Resources and guidance for supporting employees, customers, and partners during this unprecedented health crisis.

  • April 15, 2021

How retail plans to rebound from the pandemic in 2021

Michael Forhez
Global Managing Director for the Consumer Markets at Oracle
This is a syndicated post, view the original post here

With a blink of an eye, Q1 has ended and April has arrived! All businesses, and retail, in particular, have seen a significant disruption in their operations as the shutdowns from the pandemic officially turn a year old. Moreover, the retail revolution also continues from before the pandemic as brick-and-mortar stores, late to the digital revolution, continue to shutter stores as consumers flock online. 

But that’s not all. The environment of business also continues to change, especially as retail leaders navigate the brave new world of workforce health and safety, diversity and inclusion, and learning—all in the spirit of an evolving customer base and changing tastes. These times are exciting, if not a bit challenging! 

To explore where retail goes from here, we sat down (virtually) with Michael Forhez, Oracle’s Global Managing Director of Consumer Markets. He’s had the ear of retail leaders before the pandemic began and here’s what he had to say.

Albert: We’re through the first few months of the year and past some of the now-virtual conferences, including the National Retail Federation and the Consumer Electronics Show. In both, we’re seeing a lot of continued discussion around retail agility as it relates to running the business and managing a workforce. What are you seeing on your end?

Michael: This past year required significant adjustments in the back office and on the shop floor as retailers worked to adapt to shopper expectations and behavior changes due to COVID-19 and several other disruptive factors. Both retailers and brands had no choice but to pivot to new models that collectively sought to understand and interact with customers in a new, fast-evolving and distinct environment. An environment few, if any, could have foreseen. 

Brands are reimaging their product portfolios. Traditional retailers are bolstering e-commerce efforts and creating new digital experiences. Digital natives are exploring ways to engage customers and drive growth. All parties are collaborating to reconfigure for a more resilient and reliable supply chain.

Albert: Last year, we spoke about the Five Forces and associated trends driving retail. In many ways, every industry seems to have jumped ahead five years because of the pandemic. Where do you think retail can still evolve, and what areas have reached what you predicted? 

Michael: In February of 2020 our Blog, 5 Years | 5 Forces | 5 Trends, provided a contextual thought scaffold for what’s driving transformative initiatives. In light of all that has happened since I think these are worth revisiting today. 

The 5 Forces are distinct yet highly correlated technologies. As they become connected and capable of ‘speaking' to each other, through Autonomous Data Platforms, they will utilize deep learning, natural language processing, image recognition, and neural network-driven decision-making in ways that will help them understand each other, and us, almost if not entirely in real-time. Advantage, consumer.

  1. Data Science – A convergence of statistics, mathematics, and computer science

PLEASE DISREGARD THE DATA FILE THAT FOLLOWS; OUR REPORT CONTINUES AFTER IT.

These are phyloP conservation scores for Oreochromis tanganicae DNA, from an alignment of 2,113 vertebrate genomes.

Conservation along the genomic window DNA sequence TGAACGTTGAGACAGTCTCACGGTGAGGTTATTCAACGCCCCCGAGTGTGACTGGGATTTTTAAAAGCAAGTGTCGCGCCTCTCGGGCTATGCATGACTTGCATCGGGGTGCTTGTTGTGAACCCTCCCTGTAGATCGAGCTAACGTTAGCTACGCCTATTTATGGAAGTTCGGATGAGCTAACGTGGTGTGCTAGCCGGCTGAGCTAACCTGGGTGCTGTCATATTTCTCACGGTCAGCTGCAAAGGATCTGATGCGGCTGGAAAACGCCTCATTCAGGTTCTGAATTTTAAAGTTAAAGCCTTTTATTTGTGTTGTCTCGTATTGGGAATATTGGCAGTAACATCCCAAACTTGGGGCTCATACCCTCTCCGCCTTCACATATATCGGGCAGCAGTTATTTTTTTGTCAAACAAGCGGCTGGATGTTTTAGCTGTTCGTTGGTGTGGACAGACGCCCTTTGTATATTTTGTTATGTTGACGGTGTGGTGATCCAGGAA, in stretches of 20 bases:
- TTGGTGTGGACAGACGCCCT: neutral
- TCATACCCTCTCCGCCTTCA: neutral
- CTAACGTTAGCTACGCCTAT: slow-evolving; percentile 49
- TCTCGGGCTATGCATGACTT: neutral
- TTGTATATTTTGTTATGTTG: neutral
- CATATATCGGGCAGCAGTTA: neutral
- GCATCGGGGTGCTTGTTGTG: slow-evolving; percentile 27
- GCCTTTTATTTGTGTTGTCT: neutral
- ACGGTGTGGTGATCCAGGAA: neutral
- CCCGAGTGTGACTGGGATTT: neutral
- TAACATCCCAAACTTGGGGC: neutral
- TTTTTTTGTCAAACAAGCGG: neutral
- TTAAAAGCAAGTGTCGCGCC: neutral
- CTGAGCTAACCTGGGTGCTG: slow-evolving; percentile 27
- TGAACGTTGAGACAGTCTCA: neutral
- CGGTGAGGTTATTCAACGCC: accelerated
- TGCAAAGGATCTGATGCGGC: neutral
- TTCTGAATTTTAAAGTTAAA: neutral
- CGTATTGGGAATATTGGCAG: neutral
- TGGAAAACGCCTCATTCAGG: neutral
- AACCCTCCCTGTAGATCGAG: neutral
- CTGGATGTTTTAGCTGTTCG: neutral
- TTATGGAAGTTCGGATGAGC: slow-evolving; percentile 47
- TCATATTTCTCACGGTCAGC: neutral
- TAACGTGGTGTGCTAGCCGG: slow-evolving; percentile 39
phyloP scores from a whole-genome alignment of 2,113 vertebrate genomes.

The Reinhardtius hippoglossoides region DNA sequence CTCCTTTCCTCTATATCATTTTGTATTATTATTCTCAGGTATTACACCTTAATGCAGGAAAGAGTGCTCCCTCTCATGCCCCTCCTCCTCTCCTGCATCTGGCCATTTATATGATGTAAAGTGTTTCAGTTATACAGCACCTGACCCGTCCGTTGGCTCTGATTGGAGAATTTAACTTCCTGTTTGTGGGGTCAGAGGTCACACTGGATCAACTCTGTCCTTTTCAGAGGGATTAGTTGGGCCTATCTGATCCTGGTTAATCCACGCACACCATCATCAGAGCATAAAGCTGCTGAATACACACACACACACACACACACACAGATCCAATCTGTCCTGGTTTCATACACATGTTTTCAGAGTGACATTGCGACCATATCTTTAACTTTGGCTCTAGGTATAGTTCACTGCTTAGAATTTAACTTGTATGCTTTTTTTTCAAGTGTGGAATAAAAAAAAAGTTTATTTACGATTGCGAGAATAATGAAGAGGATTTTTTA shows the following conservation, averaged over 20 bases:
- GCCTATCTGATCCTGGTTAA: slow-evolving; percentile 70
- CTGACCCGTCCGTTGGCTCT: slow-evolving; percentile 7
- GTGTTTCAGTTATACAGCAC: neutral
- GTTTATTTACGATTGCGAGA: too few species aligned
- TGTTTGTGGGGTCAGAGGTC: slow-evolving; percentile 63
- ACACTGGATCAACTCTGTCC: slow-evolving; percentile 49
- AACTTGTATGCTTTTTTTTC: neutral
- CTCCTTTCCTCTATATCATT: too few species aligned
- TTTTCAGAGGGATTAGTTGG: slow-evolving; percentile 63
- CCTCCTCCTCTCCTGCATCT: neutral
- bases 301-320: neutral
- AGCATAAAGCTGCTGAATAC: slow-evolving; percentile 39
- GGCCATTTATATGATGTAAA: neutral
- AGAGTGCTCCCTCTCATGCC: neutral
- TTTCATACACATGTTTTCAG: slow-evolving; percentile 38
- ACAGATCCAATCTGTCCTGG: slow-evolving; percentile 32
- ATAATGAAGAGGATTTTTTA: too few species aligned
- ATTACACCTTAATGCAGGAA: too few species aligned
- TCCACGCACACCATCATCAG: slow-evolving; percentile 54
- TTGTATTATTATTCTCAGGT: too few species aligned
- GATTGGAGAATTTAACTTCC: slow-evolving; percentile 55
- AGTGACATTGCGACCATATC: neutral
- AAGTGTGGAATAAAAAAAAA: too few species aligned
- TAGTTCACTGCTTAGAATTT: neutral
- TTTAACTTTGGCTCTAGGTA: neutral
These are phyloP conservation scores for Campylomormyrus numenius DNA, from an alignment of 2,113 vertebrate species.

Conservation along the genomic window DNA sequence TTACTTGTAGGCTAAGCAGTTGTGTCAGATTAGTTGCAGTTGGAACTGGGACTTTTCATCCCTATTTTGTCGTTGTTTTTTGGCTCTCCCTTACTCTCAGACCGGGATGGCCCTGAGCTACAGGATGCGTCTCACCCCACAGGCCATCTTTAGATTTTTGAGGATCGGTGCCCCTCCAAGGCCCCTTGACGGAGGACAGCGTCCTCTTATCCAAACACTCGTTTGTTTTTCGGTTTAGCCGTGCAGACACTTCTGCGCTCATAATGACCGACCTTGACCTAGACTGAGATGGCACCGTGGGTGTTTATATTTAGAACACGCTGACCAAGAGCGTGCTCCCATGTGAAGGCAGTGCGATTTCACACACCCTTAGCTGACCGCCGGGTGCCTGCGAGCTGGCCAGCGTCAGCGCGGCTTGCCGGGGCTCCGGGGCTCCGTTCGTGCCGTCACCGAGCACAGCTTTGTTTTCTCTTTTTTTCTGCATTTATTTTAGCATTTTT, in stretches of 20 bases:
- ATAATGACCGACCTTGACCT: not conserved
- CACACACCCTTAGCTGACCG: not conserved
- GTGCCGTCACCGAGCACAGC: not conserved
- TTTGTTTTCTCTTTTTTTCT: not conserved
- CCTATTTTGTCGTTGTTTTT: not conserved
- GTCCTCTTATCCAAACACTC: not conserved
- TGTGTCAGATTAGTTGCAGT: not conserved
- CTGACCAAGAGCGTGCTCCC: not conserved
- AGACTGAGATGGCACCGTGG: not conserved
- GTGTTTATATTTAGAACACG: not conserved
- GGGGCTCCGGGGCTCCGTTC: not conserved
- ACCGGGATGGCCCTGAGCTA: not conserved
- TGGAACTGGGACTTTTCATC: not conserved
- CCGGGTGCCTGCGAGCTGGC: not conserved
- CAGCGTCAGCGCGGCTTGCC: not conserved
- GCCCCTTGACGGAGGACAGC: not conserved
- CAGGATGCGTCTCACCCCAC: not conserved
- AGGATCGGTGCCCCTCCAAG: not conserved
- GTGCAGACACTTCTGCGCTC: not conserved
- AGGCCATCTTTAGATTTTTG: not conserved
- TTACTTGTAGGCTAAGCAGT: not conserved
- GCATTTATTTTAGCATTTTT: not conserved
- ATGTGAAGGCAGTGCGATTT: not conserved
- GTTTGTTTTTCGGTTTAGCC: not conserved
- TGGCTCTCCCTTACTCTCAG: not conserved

2. Cloud | Edge | Autonomous Data Platforms — Real-time monitoring and analysis
  3. 5G – Up to 100 times faster than 4G (Just imagine!)
  4. ML | AI | AR — Machine Learning (ML) … computers access data and learn for themselves. Artificial Intelligence (AI) … Machines carry out tasks in a way that humans would consider ‘smart’. Augmented Reality (AR) … in augmented reality, virtual information is overlaid on the real world, both simplifying and enhancing the buying experience.
  5. IoT – Smartphones, autonomous automobiles, TVs, medical devices, fitness trackers, robots, etc., etc. By definition smart devices depend on only two criteria: The device has the capability to connect with the internet. The device is integrated with technology including sensors, functional software, and some inbuilt technology that supports network connections and actuators.

The above described will combine and enable brands and retailers to optimize their customer relationships while operating more cost-effectively, and with better decisions, on inventory management and pricing optimization. The ability to communicate more efficiently among trading partners and with customers will make personalized offerings, at the speed of thought—the new normal. Creating frictionless, online, and in-store transactions will become table stakes for everyday customer engagement. And, finally, the 5 Forces will enable global brands and retailers to be local, with local brands and retailers better prepared to go global. Consider:

  1. Global eCommerce retail will hit $4.9T (17.5% of the worldwide retail market) by 2021. For reference, the 5 continent average percentage of consumers who made overseas purchases in 2018 was an average of 55% of the population.
  2. Environmental sustainability, product traceability, and transparency will continue to grow in importance, even urgency.
  3. Western retail will be influenced by Asian Pacific models, super apps, and mega-platforms. 
  4. Supply-Side data analytics and technologies will optimize global consumer-defined product and retail operating decisions, with a balanced push-pull model not just dictated by, but predicated on consumer need states. 
  5. Global government-mandated, consumer privacy regulations will have profound operational and monetary effects on industry structures and competitive behaviors. For example, regulations like the EU’s GDPR, California’s CCPA, and new FCC enforcement that will prevent wireless carriers from selling consumer digital location data to 3rd parties are expected to radically change domestic marketing practices.